A review here by way of a preview. Stunning evening last night at the Hen and Chicken (first in a sequence of five Sunday gigs from Ian Storror – check out the others here). High energy drummer Andrew Bain‘s quartet were stellar individually – George Colligan conjuring miraculously grand sounds from the venue’s less than top notch piano, John Irabagon absolutely world class on tenor, Michael Janisch digging deep on bass. Collectively, they were working at a level often aspired to, rarely achieved. And the band in full flight sounded genuinely transported more than once. On Hope, in particular, which closed the first set, they reached a pitch of hard-swinging intensity I don’t think I’ve experienced since the days of the George Adams-Don Pullen quartet – makes you want to move, but at the same time hold still because you daren’t miss a moment. Breathtaking stuff.
The writing helped – and as Bain explained as the evening wore on it was inspired by a book which explores the bases of effective human action, and particularly the conditions for “embodied hope”, the title of the suite they played. In particular, he’s interested in the idea, which of course all sensible people subscribe to, that jazz at its best is a worthy model of people co-operating freely, under constraint, to create wonderful new things. Case proved!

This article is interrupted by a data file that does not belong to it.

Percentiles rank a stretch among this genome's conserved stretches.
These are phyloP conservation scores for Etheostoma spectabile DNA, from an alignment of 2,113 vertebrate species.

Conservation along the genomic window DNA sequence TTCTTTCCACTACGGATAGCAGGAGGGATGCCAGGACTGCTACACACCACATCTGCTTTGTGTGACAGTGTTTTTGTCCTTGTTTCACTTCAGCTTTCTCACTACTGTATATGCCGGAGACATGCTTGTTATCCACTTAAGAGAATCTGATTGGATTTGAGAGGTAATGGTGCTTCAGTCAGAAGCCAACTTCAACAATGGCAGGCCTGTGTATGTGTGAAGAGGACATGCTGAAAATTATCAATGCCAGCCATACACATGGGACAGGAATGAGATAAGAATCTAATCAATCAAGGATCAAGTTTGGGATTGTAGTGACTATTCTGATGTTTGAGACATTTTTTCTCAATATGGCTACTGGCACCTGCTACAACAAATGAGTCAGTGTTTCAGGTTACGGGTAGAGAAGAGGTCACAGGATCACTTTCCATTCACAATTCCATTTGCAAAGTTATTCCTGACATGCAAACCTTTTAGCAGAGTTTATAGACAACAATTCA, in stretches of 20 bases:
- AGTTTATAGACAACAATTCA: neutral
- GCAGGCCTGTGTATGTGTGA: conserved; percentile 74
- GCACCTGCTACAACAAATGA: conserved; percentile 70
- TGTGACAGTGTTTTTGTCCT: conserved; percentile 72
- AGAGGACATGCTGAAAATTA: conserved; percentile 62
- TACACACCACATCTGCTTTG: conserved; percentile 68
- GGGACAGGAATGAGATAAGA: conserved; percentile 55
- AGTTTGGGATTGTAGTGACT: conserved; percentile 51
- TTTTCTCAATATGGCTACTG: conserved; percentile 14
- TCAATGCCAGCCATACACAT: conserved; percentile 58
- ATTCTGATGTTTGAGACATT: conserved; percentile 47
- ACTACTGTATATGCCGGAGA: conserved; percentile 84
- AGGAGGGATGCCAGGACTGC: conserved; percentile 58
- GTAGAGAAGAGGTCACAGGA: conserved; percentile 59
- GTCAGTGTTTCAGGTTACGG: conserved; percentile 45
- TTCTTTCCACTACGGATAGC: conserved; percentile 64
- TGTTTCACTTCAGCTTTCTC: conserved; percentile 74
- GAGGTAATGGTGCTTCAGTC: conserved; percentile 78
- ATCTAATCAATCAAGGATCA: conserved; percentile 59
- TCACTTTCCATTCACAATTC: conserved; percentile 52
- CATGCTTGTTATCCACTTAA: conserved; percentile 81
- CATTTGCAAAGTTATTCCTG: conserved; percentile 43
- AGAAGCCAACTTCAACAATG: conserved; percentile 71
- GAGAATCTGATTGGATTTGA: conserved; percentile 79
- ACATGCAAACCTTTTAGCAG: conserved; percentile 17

Perhaps that accounted for the general feeling of uplift at the end of this gig – necessary at the end of this week of all weeks. (And how weird it must feel for Colligan and Irabagon to be heading back to the US shortly after a fortnight on tour here while their country fell into the hands of the forces of darkness.) Music, as ever, can’t make it all better. But it can make it seem worth going on trying to find ways of working that involve the kind of skill, trust, and attention to everyone else that help improve, well, just about anything.
That doesn’t happen on every gig (shame). But I can’t think of another, finer example of a band who consistently evoke that feeling that Phronesis – who play St George’s on Tuesday. Ten years since they started out, they’ve grown into one of the most thrilling, intense and enjoyable groups you can hope to hear. Their appearance at Wiltshire Music Centre a few months ago, just before they launched their brilliant new CD in London, was extraordinary, as Mike Collins wrote at the time. I’ve tried to find words for their work myself a couple of times, at Cheltenham last year, and the same year’s London Jazz festival here and here (both different occasions from regular trio gigs, but all good).
Did you miss one of the city’s musical events of the year on Sunday? Afraid you probably did. Want to make sure you don’t repeat the omission? Get down to St George’s tomorrow!